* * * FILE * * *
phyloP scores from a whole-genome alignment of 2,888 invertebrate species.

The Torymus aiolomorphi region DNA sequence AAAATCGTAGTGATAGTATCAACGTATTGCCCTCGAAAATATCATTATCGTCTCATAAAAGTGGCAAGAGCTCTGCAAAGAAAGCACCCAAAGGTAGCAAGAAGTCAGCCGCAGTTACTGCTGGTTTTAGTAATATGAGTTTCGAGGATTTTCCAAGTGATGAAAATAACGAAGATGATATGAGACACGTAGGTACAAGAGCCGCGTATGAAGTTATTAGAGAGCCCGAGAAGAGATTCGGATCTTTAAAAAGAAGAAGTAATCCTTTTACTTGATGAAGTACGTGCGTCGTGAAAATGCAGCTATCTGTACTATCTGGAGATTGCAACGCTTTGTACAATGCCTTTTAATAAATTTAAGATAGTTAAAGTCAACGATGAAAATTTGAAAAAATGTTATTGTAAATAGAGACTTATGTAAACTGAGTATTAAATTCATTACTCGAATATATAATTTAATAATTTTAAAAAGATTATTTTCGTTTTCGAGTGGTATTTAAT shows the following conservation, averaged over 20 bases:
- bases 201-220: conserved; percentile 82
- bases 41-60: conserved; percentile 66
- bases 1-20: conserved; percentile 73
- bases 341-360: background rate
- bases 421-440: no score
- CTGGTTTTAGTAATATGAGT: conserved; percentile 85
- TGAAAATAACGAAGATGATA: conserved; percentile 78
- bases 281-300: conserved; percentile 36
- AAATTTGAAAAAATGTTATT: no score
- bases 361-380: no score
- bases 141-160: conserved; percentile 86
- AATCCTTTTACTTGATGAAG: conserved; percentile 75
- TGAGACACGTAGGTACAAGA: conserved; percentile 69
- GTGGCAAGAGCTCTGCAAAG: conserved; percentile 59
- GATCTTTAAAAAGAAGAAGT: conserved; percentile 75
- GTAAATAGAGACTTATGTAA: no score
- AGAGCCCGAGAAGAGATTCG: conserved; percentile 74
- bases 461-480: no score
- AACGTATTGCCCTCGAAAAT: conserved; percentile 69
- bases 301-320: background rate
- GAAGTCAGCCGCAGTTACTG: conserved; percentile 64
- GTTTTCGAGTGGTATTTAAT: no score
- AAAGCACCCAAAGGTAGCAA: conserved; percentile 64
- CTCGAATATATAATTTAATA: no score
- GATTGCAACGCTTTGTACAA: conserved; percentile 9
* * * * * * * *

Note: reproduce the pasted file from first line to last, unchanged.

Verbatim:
phyloP scores from a whole-genome alignment of 2,888 invertebrate species.

The Torymus aiolomorphi region DNA sequence AAAATCGTAGTGATAGTATCAACGTATTGCCCTCGAAAATATCATTATCGTCTCATAAAAGTGGCAAGAGCTCTGCAAAGAAAGCACCCAAAGGTAGCAAGAAGTCAGCCGCAGTTACTGCTGGTTTTAGTAATATGAGTTTCGAGGATTTTCCAAGTGATGAAAATAACGAAGATGATATGAGACACGTAGGTACAAGAGCCGCGTATGAAGTTATTAGAGAGCCCGAGAAGAGATTCGGATCTTTAAAAAGAAGAAGTAATCCTTTTACTTGATGAAGTACGTGCGTCGTGAAAATGCAGCTATCTGTACTATCTGGAGATTGCAACGCTTTGTACAATGCCTTTTAATAAATTTAAGATAGTTAAAGTCAACGATGAAAATTTGAAAAAATGTTATTGTAAATAGAGACTTATGTAAACTGAGTATTAAATTCATTACTCGAATATATAATTTAATAATTTTAAAAAGATTATTTTCGTTTTCGAGTGGTATTTAAT shows the following conservation, averaged over 20 bases:
- bases 201-220: conserved; percentile 82
- bases 41-60: conserved; percentile 66
- bases 1-20: conserved; percentile 73
- bases 341-360: background rate
- bases 421-440: no score
- CTGGTTTTAGTAATATGAGT: conserved; percentile 85
- TGAAAATAACGAAGATGATA: conserved; percentile 78
- bases 281-300: conserved; percentile 36
- AAATTTGAAAAAATGTTATT: no score
- bases 361-380: no score
- bases 141-160: conserved; percentile 86
- AATCCTTTTACTTGATGAAG: conserved; percentile 75
- TGAGACACGTAGGTACAAGA: conserved; percentile 69
- GTGGCAAGAGCTCTGCAAAG: conserved; percentile 59
- GATCTTTAAAAAGAAGAAGT: conserved; percentile 75
- GTAAATAGAGACTTATGTAA: no score
- AGAGCCCGAGAAGAGATTCG: conserved; percentile 74
- bases 461-480: no score
- AACGTATTGCCCTCGAAAAT: conserved; percentile 69
- bases 301-320: background rate
- GAAGTCAGCCGCAGTTACTG: conserved; percentile 64
- GTTTTCGAGTGGTATTTAAT: no score
- AAAGCACCCAAAGGTAGCAA: conserved; percentile 64
- CTCGAATATATAATTTAATA: no score
- GATTGCAACGCTTTGTACAA: conserved; percentile 9